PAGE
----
A few days ago, I drew attention to a Gallup poll indicating that, for the first time in the last twenty years, Americans thought better of the Republican Party than of the Democrats. Later that same day, I pointed to a Pew Foundation poll reaffirming the drift towards the Republicans. Today, I came across further evidence pointing even more emphatically at the same conclusion.
For ten years now, Rasmussen has been studying partisan trends. Its latest survey indicates that, for the first time in that period, more Americans self-identify as Republicans than as Democrats. To be precise, 37.6% now think of themselves as Republicans -- more than in September, 2004 -- and only 33.3% self-identify as Democrats. What makes this especially interesting is that two years ago -- on the eve of the Republican blowout in the 2010 midterm elections -- 35% self-identified as Democrats and only 33.8% self-identified as Republicans.
It is a grave error to suppose that everyone in this country has made up his mind. Things are in motion. The Republicans have an argument and a plan, and the Democrats -- thanks to the wisdom of Barack Obama -- have nothing to offer. Do not be mislead by the polls. The only ones that are at all trustworthy are those based on a sample that reflects the shift of the public at large towards the Republican Party. Any poll based on the presumption that there will be more Democrats voting in November than Republicans is badly skewed. Gallup, which has been polling on this question as long as I have been alive, some weeks ago had self-identified Republicans equal in number to self-identified Democrats. The latest Rasmussen poll suggests that Republicans now outnumber Democrats. It is not hard to see why.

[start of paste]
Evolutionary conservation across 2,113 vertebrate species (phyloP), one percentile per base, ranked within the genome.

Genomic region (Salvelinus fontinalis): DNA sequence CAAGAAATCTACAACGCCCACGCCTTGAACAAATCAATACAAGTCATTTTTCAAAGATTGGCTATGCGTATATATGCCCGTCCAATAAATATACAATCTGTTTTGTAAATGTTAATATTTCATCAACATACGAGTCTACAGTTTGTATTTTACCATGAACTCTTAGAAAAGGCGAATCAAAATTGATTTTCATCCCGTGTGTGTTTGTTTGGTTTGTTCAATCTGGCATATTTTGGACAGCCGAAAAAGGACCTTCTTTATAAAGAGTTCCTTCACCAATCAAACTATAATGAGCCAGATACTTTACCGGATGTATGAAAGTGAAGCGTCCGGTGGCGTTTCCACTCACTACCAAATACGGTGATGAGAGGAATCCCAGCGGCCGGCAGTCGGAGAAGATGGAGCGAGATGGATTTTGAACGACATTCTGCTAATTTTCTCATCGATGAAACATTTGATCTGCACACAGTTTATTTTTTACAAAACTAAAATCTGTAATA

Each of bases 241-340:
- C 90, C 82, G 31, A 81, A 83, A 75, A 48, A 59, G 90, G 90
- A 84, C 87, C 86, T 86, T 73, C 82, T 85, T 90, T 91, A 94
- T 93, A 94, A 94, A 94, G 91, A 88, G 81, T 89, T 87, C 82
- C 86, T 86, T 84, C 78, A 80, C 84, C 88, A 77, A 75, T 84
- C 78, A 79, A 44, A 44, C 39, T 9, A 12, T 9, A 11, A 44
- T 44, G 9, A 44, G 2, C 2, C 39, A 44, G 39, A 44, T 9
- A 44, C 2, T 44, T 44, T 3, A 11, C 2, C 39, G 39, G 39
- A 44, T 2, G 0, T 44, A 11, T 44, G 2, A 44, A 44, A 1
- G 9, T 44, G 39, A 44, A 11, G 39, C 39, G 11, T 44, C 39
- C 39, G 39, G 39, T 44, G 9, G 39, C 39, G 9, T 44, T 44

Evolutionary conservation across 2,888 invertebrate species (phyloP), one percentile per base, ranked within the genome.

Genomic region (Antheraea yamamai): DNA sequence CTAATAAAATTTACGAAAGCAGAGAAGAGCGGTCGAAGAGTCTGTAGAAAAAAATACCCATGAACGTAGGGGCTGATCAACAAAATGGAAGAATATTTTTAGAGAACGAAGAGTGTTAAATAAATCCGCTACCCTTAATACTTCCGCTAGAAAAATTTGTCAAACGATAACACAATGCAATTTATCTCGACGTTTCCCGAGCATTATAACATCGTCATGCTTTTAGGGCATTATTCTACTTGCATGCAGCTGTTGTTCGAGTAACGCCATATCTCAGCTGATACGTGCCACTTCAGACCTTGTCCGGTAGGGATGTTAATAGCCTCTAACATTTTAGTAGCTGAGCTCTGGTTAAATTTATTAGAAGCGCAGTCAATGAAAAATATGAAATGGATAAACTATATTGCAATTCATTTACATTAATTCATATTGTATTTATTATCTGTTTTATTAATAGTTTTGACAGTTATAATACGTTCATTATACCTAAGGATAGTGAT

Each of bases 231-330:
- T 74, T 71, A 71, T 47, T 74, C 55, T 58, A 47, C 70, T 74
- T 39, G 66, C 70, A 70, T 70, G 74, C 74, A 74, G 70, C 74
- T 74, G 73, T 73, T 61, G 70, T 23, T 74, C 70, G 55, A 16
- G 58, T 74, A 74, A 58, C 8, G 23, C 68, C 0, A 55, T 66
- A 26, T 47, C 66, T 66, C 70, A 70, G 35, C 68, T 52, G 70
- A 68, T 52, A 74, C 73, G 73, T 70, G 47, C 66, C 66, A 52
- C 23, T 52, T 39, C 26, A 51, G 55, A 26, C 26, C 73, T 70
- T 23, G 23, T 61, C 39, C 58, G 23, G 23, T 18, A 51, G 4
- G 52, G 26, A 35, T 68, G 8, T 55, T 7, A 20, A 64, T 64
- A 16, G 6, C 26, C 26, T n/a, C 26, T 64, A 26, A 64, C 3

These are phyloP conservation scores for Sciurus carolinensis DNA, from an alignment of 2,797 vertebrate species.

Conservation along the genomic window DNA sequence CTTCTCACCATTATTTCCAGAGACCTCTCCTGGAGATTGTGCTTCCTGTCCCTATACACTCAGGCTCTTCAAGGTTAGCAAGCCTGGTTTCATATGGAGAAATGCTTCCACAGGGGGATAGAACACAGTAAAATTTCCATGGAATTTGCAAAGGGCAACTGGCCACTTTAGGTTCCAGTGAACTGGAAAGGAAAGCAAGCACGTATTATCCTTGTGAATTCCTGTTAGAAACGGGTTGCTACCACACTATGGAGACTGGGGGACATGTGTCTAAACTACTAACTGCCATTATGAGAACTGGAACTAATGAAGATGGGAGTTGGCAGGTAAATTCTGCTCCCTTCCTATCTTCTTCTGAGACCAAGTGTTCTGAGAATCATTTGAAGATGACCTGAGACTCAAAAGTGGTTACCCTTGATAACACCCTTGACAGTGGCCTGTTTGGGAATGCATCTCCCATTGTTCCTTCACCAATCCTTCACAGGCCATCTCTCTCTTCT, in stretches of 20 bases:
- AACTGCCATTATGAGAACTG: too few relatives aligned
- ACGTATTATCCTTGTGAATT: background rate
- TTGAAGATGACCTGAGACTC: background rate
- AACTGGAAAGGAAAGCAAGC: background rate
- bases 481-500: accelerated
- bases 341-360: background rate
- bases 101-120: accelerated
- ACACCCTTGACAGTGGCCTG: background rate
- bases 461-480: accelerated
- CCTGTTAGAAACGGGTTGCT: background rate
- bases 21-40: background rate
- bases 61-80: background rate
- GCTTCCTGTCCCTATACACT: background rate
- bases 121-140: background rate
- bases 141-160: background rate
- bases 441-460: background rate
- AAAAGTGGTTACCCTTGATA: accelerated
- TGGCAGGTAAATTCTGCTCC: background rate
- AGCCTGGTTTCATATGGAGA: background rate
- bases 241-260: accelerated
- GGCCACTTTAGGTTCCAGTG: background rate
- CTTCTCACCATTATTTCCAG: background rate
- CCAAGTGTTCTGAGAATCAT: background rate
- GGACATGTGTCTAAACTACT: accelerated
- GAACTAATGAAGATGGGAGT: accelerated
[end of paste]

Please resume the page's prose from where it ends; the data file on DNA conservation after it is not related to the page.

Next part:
A landslide is what you are going to see in November. And if Mitt Romney and Paul Ryan emphasize political principles (as well as managerial competence), they will have coattails, and the Senate will be ours.
CORRECTION: As the first commenter points out, in Rasmussen's poll, the Republicans slipped ahead by an eyelash in November, 2010 and have remained ahead much of the time since -- but never as much as now.